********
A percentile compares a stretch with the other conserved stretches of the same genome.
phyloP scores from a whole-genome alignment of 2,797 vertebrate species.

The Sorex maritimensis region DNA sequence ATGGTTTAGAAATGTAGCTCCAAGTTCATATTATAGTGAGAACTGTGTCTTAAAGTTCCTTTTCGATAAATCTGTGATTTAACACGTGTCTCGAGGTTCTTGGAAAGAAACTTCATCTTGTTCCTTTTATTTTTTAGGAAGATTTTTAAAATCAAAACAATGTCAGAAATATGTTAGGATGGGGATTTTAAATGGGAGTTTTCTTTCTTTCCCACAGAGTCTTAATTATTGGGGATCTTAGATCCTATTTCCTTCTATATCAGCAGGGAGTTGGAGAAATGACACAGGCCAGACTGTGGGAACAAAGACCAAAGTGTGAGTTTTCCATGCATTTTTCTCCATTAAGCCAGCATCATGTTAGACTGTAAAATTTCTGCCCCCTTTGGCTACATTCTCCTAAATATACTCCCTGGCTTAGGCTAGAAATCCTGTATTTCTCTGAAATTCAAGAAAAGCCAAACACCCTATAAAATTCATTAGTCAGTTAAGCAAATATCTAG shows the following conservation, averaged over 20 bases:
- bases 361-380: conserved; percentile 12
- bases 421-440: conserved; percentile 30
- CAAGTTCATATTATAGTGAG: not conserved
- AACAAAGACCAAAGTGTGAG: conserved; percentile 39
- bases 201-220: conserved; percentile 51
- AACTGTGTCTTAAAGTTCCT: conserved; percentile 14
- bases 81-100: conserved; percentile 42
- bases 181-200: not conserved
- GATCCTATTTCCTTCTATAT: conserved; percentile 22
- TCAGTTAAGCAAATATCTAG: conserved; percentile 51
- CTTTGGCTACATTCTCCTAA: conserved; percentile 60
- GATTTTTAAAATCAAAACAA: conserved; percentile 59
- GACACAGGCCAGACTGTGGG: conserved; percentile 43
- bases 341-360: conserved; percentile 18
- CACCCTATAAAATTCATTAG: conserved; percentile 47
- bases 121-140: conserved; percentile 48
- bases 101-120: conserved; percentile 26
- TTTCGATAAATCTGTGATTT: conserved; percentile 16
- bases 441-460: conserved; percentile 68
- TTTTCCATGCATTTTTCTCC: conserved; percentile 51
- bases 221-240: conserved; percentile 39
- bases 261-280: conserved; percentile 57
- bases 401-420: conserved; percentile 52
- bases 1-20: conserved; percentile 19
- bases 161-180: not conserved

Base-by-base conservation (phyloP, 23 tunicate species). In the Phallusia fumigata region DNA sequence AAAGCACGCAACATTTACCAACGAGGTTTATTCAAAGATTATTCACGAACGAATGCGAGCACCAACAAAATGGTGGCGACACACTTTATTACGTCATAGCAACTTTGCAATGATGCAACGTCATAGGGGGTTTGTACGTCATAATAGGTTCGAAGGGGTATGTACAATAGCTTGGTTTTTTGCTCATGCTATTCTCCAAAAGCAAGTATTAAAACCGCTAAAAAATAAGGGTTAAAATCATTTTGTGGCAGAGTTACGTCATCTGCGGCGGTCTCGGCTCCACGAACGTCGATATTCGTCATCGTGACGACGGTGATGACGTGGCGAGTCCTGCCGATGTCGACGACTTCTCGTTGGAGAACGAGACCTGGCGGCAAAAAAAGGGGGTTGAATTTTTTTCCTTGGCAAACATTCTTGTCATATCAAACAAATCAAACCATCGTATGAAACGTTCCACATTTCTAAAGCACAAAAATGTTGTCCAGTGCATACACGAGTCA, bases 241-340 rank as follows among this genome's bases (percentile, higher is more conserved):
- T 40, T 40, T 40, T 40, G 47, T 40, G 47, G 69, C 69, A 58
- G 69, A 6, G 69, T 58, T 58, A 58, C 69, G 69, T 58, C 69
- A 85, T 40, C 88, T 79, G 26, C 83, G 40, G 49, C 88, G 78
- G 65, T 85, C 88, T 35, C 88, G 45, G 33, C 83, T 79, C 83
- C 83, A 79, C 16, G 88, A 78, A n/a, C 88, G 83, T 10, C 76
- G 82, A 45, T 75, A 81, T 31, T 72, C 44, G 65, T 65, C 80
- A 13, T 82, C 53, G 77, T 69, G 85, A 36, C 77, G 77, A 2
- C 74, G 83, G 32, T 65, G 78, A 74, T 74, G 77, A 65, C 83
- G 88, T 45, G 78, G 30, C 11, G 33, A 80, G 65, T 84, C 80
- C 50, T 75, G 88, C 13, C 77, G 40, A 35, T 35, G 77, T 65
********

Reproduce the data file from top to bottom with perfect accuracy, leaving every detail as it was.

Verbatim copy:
A percentile compares a stretch with the other conserved stretches of the same genome.
phyloP scores from a whole-genome alignment of 2,797 vertebrate species.

The Sorex maritimensis region DNA sequence ATGGTTTAGAAATGTAGCTCCAAGTTCATATTATAGTGAGAACTGTGTCTTAAAGTTCCTTTTCGATAAATCTGTGATTTAACACGTGTCTCGAGGTTCTTGGAAAGAAACTTCATCTTGTTCCTTTTATTTTTTAGGAAGATTTTTAAAATCAAAACAATGTCAGAAATATGTTAGGATGGGGATTTTAAATGGGAGTTTTCTTTCTTTCCCACAGAGTCTTAATTATTGGGGATCTTAGATCCTATTTCCTTCTATATCAGCAGGGAGTTGGAGAAATGACACAGGCCAGACTGTGGGAACAAAGACCAAAGTGTGAGTTTTCCATGCATTTTTCTCCATTAAGCCAGCATCATGTTAGACTGTAAAATTTCTGCCCCCTTTGGCTACATTCTCCTAAATATACTCCCTGGCTTAGGCTAGAAATCCTGTATTTCTCTGAAATTCAAGAAAAGCCAAACACCCTATAAAATTCATTAGTCAGTTAAGCAAATATCTAG shows the following conservation, averaged over 20 bases:
- bases 361-380: conserved; percentile 12
- bases 421-440: conserved; percentile 30
- CAAGTTCATATTATAGTGAG: not conserved
- AACAAAGACCAAAGTGTGAG: conserved; percentile 39
- bases 201-220: conserved; percentile 51
- AACTGTGTCTTAAAGTTCCT: conserved; percentile 14
- bases 81-100: conserved; percentile 42
- bases 181-200: not conserved
- GATCCTATTTCCTTCTATAT: conserved; percentile 22
- TCAGTTAAGCAAATATCTAG: conserved; percentile 51
- CTTTGGCTACATTCTCCTAA: conserved; percentile 60
- GATTTTTAAAATCAAAACAA: conserved; percentile 59
- GACACAGGCCAGACTGTGGG: conserved; percentile 43
- bases 341-360: conserved; percentile 18
- CACCCTATAAAATTCATTAG: conserved; percentile 47
- bases 121-140: conserved; percentile 48
- bases 101-120: conserved; percentile 26
- TTTCGATAAATCTGTGATTT: conserved; percentile 16
- bases 441-460: conserved; percentile 68
- TTTTCCATGCATTTTTCTCC: conserved; percentile 51
- bases 221-240: conserved; percentile 39
- bases 261-280: conserved; percentile 57
- bases 401-420: conserved; percentile 52
- bases 1-20: conserved; percentile 19
- bases 161-180: not conserved

Base-by-base conservation (phyloP, 23 tunicate species). In the Phallusia fumigata region DNA sequence AAAGCACGCAACATTTACCAACGAGGTTTATTCAAAGATTATTCACGAACGAATGCGAGCACCAACAAAATGGTGGCGACACACTTTATTACGTCATAGCAACTTTGCAATGATGCAACGTCATAGGGGGTTTGTACGTCATAATAGGTTCGAAGGGGTATGTACAATAGCTTGGTTTTTTGCTCATGCTATTCTCCAAAAGCAAGTATTAAAACCGCTAAAAAATAAGGGTTAAAATCATTTTGTGGCAGAGTTACGTCATCTGCGGCGGTCTCGGCTCCACGAACGTCGATATTCGTCATCGTGACGACGGTGATGACGTGGCGAGTCCTGCCGATGTCGACGACTTCTCGTTGGAGAACGAGACCTGGCGGCAAAAAAAGGGGGTTGAATTTTTTTCCTTGGCAAACATTCTTGTCATATCAAACAAATCAAACCATCGTATGAAACGTTCCACATTTCTAAAGCACAAAAATGTTGTCCAGTGCATACACGAGTCA, bases 241-340 rank as follows among this genome's bases (percentile, higher is more conserved):
- T 40, T 40, T 40, T 40, G 47, T 40, G 47, G 69, C 69, A 58
- G 69, A 6, G 69, T 58, T 58, A 58, C 69, G 69, T 58, C 69
- A 85, T 40, C 88, T 79, G 26, C 83, G 40, G 49, C 88, G 78
- G 65, T 85, C 88, T 35, C 88, G 45, G 33, C 83, T 79, C 83
- C 83, A 79, C 16, G 88, A 78, A n/a, C 88, G 83, T 10, C 76
- G 82, A 45, T 75, A 81, T 31, T 72, C 44, G 65, T 65, C 80
- A 13, T 82, C 53, G 77, T 69, G 85, A 36, C 77, G 77, A 2
- C 74, G 83, G 32, T 65, G 78, A 74, T 74, G 77, A 65, C 83
- G 88, T 45, G 78, G 30, C 11, G 33, A 80, G 65, T 84, C 80
- C 50, T 75, G 88, C 13, C 77, G 40, A 35, T 35, G 77, T 65